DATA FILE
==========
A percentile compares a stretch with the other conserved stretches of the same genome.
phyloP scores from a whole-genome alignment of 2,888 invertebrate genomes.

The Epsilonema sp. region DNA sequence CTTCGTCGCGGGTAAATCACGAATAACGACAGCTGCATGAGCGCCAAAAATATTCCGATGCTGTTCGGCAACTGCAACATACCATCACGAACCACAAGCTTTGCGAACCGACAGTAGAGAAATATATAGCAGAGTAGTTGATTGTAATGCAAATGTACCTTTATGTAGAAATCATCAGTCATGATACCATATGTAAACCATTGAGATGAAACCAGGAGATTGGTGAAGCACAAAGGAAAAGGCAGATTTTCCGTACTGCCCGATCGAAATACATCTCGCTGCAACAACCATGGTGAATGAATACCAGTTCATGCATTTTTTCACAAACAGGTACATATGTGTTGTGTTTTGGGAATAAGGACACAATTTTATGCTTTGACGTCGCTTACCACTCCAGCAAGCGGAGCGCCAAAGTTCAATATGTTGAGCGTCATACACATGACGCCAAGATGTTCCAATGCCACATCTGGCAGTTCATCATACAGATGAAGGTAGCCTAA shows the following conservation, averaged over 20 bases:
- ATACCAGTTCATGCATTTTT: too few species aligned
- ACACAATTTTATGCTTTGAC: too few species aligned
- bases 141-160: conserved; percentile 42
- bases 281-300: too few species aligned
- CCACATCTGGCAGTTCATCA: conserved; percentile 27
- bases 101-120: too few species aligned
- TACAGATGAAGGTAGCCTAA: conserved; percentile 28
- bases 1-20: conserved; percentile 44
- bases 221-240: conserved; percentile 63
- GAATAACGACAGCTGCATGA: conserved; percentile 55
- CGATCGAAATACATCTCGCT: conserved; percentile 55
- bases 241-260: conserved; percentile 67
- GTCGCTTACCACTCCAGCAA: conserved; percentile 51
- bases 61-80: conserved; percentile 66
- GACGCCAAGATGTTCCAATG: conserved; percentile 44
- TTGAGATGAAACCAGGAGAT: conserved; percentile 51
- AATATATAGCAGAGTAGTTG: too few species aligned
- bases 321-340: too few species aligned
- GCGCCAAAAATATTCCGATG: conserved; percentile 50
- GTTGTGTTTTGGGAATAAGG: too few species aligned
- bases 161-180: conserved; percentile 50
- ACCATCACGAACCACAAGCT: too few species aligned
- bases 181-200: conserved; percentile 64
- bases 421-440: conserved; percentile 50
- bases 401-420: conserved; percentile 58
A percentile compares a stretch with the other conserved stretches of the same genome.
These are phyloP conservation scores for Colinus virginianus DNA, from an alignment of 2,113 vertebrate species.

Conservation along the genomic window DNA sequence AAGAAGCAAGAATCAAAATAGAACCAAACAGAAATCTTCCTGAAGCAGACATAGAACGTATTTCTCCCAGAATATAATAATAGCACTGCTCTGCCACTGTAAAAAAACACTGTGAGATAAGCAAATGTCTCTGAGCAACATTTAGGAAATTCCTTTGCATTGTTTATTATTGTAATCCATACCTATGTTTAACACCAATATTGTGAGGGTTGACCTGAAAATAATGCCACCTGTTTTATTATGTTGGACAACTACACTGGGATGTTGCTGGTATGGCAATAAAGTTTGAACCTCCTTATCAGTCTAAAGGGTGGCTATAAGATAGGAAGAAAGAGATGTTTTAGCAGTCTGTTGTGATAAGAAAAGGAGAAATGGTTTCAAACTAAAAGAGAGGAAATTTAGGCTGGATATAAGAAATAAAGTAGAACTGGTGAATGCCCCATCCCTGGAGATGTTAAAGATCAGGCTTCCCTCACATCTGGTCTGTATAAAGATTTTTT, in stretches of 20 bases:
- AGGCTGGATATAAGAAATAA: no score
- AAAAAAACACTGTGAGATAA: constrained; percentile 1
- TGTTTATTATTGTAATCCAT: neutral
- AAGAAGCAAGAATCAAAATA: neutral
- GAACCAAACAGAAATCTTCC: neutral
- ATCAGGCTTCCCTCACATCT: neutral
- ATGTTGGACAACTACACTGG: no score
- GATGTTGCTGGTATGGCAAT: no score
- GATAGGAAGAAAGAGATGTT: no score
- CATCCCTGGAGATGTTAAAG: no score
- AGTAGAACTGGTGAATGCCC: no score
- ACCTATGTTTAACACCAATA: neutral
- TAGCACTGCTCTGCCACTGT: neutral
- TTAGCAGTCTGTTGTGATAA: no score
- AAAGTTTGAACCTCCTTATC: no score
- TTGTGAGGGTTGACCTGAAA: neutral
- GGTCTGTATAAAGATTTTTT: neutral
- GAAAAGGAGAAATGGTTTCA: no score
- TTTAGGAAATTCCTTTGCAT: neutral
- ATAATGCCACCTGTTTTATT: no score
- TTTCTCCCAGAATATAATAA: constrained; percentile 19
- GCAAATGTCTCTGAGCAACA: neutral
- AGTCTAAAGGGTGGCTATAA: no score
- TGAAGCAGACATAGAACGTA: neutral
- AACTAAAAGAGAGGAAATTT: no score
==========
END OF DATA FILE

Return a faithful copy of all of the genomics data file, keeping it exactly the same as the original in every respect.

A percentile compares a stretch with the other conserved stretches of the same genome.
phyloP scores from a whole-genome alignment of 2,888 invertebrate genomes.

The Epsilonema sp. region DNA sequence CTTCGTCGCGGGTAAATCACGAATAACGACAGCTGCATGAGCGCCAAAAATATTCCGATGCTGTTCGGCAACTGCAACATACCATCACGAACCACAAGCTTTGCGAACCGACAGTAGAGAAATATATAGCAGAGTAGTTGATTGTAATGCAAATGTACCTTTATGTAGAAATCATCAGTCATGATACCATATGTAAACCATTGAGATGAAACCAGGAGATTGGTGAAGCACAAAGGAAAAGGCAGATTTTCCGTACTGCCCGATCGAAATACATCTCGCTGCAACAACCATGGTGAATGAATACCAGTTCATGCATTTTTTCACAAACAGGTACATATGTGTTGTGTTTTGGGAATAAGGACACAATTTTATGCTTTGACGTCGCTTACCACTCCAGCAAGCGGAGCGCCAAAGTTCAATATGTTGAGCGTCATACACATGACGCCAAGATGTTCCAATGCCACATCTGGCAGTTCATCATACAGATGAAGGTAGCCTAA shows the following conservation, averaged over 20 bases:
- ATACCAGTTCATGCATTTTT: too few species aligned
- ACACAATTTTATGCTTTGAC: too few species aligned
- bases 141-160: conserved; percentile 42
- bases 281-300: too few species aligned
- CCACATCTGGCAGTTCATCA: conserved; percentile 27
- bases 101-120: too few species aligned
- TACAGATGAAGGTAGCCTAA: conserved; percentile 28
- bases 1-20: conserved; percentile 44
- bases 221-240: conserved; percentile 63
- GAATAACGACAGCTGCATGA: conserved; percentile 55
- CGATCGAAATACATCTCGCT: conserved; percentile 55
- bases 241-260: conserved; percentile 67
- GTCGCTTACCACTCCAGCAA: conserved; percentile 51
- bases 61-80: conserved; percentile 66
- GACGCCAAGATGTTCCAATG: conserved; percentile 44
- TTGAGATGAAACCAGGAGAT: conserved; percentile 51
- AATATATAGCAGAGTAGTTG: too few species aligned
- bases 321-340: too few species aligned
- GCGCCAAAAATATTCCGATG: conserved; percentile 50
- GTTGTGTTTTGGGAATAAGG: too few species aligned
- bases 161-180: conserved; percentile 50
- ACCATCACGAACCACAAGCT: too few species aligned
- bases 181-200: conserved; percentile 64
- bases 421-440: conserved; percentile 50
- bases 401-420: conserved; percentile 58
A percentile compares a stretch with the other conserved stretches of the same genome.
These are phyloP conservation scores for Colinus virginianus DNA, from an alignment of 2,113 vertebrate species.

Conservation along the genomic window DNA sequence AAGAAGCAAGAATCAAAATAGAACCAAACAGAAATCTTCCTGAAGCAGACATAGAACGTATTTCTCCCAGAATATAATAATAGCACTGCTCTGCCACTGTAAAAAAACACTGTGAGATAAGCAAATGTCTCTGAGCAACATTTAGGAAATTCCTTTGCATTGTTTATTATTGTAATCCATACCTATGTTTAACACCAATATTGTGAGGGTTGACCTGAAAATAATGCCACCTGTTTTATTATGTTGGACAACTACACTGGGATGTTGCTGGTATGGCAATAAAGTTTGAACCTCCTTATCAGTCTAAAGGGTGGCTATAAGATAGGAAGAAAGAGATGTTTTAGCAGTCTGTTGTGATAAGAAAAGGAGAAATGGTTTCAAACTAAAAGAGAGGAAATTTAGGCTGGATATAAGAAATAAAGTAGAACTGGTGAATGCCCCATCCCTGGAGATGTTAAAGATCAGGCTTCCCTCACATCTGGTCTGTATAAAGATTTTTT, in stretches of 20 bases:
- AGGCTGGATATAAGAAATAA: no score
- AAAAAAACACTGTGAGATAA: constrained; percentile 1
- TGTTTATTATTGTAATCCAT: neutral
- AAGAAGCAAGAATCAAAATA: neutral
- GAACCAAACAGAAATCTTCC: neutral
- ATCAGGCTTCCCTCACATCT: neutral
- ATGTTGGACAACTACACTGG: no score
- GATGTTGCTGGTATGGCAAT: no score
- GATAGGAAGAAAGAGATGTT: no score
- CATCCCTGGAGATGTTAAAG: no score
- AGTAGAACTGGTGAATGCCC: no score
- ACCTATGTTTAACACCAATA: neutral
- TAGCACTGCTCTGCCACTGT: neutral
- TTAGCAGTCTGTTGTGATAA: no score
- AAAGTTTGAACCTCCTTATC: no score
- TTGTGAGGGTTGACCTGAAA: neutral
- GGTCTGTATAAAGATTTTTT: neutral
- GAAAAGGAGAAATGGTTTCA: no score
- TTTAGGAAATTCCTTTGCAT: neutral
- ATAATGCCACCTGTTTTATT: no score
- TTTCTCCCAGAATATAATAA: constrained; percentile 19
- GCAAATGTCTCTGAGCAACA: neutral
- AGTCTAAAGGGTGGCTATAA: no score
- TGAAGCAGACATAGAACGTA: neutral
- AACTAAAAGAGAGGAAATTT: no score